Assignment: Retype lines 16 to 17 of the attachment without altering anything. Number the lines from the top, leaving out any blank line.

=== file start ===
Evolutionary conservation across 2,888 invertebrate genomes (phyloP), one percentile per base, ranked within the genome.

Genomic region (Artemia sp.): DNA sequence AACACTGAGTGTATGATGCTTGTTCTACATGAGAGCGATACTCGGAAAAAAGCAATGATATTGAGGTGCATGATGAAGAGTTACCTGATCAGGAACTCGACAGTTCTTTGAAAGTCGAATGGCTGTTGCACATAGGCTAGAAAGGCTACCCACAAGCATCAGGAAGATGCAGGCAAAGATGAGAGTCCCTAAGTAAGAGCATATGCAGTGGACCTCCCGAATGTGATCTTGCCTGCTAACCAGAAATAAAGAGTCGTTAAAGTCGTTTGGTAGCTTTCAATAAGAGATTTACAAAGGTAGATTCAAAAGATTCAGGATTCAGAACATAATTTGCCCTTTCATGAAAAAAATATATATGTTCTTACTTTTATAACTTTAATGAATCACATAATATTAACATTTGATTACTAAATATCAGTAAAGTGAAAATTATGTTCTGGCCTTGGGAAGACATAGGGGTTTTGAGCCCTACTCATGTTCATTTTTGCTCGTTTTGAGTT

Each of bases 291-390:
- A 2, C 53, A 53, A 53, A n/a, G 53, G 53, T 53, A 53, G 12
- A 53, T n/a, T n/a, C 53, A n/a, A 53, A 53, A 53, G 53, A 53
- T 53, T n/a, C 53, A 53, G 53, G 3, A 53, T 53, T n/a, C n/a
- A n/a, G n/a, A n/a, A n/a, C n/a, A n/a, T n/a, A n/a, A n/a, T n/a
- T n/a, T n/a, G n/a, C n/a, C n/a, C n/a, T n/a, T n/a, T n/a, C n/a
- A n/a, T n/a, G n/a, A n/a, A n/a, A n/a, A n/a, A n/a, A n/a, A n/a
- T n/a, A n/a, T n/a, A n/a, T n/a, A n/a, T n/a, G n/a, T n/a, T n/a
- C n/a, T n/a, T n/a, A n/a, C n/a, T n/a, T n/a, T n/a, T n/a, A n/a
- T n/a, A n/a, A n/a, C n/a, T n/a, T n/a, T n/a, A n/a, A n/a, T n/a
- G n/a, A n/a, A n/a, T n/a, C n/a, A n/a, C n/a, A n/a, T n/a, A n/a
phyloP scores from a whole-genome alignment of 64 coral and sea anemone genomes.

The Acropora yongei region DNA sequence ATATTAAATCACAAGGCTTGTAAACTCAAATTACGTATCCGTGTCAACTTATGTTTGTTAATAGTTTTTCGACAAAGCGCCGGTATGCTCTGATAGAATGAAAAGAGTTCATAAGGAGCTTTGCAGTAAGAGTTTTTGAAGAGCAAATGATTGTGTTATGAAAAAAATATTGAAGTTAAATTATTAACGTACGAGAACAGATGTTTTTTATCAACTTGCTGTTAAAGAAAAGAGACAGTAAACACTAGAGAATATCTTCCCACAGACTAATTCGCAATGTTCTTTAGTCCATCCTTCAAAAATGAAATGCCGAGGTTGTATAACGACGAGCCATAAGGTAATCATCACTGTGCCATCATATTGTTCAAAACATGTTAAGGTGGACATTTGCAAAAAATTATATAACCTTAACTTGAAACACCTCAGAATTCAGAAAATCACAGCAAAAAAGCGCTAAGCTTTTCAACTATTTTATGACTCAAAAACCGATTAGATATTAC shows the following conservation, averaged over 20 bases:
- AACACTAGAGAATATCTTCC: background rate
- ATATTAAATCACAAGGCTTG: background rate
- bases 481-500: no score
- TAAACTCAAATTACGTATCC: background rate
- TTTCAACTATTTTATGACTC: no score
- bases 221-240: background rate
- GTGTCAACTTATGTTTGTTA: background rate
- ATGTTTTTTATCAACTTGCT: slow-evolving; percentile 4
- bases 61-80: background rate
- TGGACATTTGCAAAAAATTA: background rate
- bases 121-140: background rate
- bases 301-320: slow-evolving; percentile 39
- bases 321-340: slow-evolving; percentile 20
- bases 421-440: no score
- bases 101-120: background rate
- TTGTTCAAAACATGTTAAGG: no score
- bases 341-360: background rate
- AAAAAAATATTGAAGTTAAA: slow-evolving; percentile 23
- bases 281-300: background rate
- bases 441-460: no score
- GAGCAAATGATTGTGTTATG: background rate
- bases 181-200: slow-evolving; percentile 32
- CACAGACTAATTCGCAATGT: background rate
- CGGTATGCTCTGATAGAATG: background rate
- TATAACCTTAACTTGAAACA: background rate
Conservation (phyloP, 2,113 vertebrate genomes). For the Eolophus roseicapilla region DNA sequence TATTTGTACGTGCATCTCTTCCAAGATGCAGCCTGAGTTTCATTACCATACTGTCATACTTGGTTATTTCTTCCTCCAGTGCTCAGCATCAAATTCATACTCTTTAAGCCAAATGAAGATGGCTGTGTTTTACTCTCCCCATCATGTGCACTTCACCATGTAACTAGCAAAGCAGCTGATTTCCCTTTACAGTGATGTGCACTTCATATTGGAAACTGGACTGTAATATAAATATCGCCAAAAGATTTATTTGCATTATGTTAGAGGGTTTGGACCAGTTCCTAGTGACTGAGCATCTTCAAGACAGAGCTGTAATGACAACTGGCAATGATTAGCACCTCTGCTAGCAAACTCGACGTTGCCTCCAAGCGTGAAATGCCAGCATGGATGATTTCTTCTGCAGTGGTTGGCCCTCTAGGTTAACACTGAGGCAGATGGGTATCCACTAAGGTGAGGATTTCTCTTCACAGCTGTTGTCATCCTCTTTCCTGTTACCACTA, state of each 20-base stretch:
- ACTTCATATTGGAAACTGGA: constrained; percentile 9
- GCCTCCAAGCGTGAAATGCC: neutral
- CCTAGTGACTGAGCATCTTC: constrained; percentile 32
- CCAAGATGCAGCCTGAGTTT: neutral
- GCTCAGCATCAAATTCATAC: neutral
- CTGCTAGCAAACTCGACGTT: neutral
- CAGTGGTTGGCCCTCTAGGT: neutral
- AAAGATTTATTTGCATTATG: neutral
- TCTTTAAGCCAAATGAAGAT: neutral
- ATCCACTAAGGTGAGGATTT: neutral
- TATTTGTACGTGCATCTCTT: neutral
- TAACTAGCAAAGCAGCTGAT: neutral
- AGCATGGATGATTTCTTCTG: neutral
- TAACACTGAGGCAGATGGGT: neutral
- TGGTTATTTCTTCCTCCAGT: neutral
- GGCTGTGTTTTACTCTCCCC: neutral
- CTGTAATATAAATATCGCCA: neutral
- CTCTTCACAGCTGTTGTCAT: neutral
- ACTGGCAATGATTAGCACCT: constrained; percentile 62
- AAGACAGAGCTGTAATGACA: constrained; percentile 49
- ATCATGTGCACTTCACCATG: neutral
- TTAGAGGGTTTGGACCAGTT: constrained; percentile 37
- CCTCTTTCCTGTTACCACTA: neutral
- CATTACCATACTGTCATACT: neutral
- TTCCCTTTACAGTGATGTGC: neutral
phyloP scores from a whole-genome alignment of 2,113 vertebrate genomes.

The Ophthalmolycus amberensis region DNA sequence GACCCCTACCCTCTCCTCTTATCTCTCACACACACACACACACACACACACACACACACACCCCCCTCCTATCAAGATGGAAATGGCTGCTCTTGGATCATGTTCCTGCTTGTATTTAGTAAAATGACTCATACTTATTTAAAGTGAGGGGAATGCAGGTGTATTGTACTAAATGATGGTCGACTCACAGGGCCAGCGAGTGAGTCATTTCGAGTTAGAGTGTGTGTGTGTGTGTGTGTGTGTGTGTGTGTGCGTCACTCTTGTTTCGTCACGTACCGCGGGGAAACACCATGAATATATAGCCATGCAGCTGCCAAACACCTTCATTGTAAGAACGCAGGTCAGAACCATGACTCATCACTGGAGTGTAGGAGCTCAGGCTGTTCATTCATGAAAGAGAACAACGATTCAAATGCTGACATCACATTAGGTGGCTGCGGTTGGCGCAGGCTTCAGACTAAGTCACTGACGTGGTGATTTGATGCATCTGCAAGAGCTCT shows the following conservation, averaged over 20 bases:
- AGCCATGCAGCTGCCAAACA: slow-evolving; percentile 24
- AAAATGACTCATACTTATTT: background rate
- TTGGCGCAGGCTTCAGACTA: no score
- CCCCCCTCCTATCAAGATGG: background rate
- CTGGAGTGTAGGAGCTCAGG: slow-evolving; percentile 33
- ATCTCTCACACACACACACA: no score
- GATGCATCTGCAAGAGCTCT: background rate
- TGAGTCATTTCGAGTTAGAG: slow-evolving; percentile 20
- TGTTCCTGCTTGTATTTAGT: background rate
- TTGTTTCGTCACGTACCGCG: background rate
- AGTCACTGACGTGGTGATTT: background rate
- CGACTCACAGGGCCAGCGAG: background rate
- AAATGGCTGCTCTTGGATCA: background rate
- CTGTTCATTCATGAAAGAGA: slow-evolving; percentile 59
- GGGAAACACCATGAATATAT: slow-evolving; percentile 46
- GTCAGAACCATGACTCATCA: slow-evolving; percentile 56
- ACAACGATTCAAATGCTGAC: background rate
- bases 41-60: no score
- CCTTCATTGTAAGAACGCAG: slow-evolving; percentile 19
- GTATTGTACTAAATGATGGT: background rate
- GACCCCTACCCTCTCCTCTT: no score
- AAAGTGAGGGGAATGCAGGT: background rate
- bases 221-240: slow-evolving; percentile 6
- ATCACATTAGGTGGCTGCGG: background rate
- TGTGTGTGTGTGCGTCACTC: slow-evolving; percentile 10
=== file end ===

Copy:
- AACACTAGAGAATATCTTCC: background rate
- ATATTAAATCACAAGGCTTG: background rate